James Madison Papers

Admission of a New Congressman, [11 November] 1794

Admission of a New Congressman

[11 November 1794]

On 13 April John Francis Mercer of Maryland resigned his House seat, and during the recess Gabriel Duvall was elected to the vacancy. On 7 November the House referred Duvall’s credentials to the Standing Committee of Elections. On 11 November Murray objected to reading the committee’s report before admitting Duvall.

Mr. Madison was for the report being read. It would only delay the admission of the gentleman for a few minutes. It was therefore better to receive it, and then take him in. There was a question, if Mr. Mercer was now to appear before the house, could he take his seat? Mr. Madison would not undertake to answer the question. It was a delicate one. He would have the report read. If it was favourable, act as concurring with it. If not so, lay it aside, and admit the member from Maryland to qualify without taking any notice of it.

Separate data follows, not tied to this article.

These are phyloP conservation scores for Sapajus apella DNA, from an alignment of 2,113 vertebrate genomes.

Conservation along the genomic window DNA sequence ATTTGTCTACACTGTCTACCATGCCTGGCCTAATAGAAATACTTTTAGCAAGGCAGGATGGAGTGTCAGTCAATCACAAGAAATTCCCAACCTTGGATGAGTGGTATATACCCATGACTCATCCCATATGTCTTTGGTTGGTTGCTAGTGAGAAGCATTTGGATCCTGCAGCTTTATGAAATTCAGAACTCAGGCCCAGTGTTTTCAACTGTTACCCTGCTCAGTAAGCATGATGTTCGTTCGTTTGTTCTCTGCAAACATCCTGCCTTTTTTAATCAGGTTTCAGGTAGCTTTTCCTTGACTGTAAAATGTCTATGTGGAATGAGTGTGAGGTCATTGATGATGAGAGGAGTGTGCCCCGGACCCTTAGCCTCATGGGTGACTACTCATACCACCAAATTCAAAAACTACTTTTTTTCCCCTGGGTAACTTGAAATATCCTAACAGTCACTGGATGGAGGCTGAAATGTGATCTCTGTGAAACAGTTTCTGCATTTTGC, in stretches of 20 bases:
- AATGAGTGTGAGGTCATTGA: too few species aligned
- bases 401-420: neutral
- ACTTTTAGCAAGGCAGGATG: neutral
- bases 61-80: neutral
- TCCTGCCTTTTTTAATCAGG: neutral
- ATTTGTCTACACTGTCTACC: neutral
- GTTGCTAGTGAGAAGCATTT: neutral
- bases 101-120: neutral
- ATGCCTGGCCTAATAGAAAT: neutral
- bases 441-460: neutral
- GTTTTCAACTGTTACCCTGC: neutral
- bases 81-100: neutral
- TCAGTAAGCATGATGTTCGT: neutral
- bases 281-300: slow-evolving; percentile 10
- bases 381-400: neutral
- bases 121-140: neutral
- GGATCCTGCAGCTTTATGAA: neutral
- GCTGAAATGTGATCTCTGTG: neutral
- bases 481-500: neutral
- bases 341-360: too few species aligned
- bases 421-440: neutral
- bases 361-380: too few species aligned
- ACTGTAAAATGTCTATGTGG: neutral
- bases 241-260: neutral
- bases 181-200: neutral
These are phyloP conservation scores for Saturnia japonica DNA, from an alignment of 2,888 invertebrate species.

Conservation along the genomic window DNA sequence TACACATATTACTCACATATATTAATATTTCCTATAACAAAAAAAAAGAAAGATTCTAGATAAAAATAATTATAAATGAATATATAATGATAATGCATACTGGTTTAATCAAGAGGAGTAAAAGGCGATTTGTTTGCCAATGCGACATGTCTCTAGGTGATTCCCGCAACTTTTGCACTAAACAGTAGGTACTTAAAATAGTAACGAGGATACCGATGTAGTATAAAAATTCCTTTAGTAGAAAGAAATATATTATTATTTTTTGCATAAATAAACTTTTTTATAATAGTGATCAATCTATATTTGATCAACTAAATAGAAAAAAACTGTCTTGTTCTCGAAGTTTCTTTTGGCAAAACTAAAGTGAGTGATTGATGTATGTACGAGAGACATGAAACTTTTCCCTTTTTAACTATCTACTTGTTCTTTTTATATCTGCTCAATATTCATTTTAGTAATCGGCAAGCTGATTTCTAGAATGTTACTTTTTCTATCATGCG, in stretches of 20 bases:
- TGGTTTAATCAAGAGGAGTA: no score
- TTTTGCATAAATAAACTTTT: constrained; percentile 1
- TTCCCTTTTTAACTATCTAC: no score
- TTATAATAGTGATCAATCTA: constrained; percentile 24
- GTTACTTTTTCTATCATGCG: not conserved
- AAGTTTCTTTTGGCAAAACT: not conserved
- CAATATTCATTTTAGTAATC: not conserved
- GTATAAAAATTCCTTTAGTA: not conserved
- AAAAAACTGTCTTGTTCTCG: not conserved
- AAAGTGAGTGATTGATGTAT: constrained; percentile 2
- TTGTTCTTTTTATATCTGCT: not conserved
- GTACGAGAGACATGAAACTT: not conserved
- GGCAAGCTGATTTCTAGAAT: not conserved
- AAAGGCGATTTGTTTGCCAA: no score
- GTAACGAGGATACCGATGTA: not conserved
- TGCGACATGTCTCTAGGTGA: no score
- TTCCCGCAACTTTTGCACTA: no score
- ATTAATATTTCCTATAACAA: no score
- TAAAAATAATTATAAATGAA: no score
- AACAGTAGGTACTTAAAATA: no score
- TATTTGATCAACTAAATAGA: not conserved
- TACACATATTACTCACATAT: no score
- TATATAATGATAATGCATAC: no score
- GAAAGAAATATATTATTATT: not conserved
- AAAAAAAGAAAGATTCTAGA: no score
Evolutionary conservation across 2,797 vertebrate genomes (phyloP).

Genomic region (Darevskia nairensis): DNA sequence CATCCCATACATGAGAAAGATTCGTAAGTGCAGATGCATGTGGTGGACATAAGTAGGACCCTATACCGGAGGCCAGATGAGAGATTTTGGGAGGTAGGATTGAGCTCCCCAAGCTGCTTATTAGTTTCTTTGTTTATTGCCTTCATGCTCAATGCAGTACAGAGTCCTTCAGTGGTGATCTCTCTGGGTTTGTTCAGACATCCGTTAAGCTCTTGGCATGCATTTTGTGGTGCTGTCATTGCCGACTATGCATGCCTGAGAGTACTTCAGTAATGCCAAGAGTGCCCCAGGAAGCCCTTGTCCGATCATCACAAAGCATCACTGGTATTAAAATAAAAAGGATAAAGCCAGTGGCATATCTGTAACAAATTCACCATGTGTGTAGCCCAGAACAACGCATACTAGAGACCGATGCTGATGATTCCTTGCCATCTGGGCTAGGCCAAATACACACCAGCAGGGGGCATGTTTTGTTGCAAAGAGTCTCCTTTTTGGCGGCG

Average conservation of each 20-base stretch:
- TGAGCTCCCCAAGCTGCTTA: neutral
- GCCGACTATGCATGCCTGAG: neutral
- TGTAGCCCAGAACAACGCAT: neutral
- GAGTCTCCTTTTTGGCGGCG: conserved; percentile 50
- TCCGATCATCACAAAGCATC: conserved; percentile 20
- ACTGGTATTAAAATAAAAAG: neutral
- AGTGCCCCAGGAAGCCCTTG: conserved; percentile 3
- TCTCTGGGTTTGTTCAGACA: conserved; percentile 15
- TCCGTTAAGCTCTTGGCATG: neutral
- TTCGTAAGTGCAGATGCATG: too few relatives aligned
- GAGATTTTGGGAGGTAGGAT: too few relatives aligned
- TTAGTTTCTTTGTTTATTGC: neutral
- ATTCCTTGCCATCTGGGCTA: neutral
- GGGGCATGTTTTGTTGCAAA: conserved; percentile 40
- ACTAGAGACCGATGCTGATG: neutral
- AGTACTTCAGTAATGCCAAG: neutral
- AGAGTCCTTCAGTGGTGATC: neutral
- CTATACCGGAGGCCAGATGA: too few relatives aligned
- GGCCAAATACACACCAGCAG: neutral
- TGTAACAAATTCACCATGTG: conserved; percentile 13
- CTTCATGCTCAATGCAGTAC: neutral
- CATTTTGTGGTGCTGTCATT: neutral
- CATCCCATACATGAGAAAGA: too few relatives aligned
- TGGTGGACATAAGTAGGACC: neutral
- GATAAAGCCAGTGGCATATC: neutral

Philadelphia Gazette, 12 Nov. 1794 (also reported in Gazette of the U.S., 11 Nov. 1794, and Dunlap and Claypoole’s Am. Daily Advertiser, 12 Nov. 1794).

[11 November 1794]

Parker spoke in favor of Murray’s objection.

Mr. Madison was still for reading the report of the committee. His object was to accelerate the reception of the Gentleman, which would inevitably and properly take place. If the House were to admit him to qualify, without first reading the report, it might hereafter be asked, Why was a report made at all, when the House refuse to read it? It might, on a future occasion, be said, “Perhaps that report has been unfavourable, and the House have contradicted the report of their own committee.”

Philadelphia Gazette, 12 Nov. 1794 (also reported in Gazette of the U.S., 11 Nov. 1794). Murray waived his objection, the report was read, and the House admitted Duvall to his seat.

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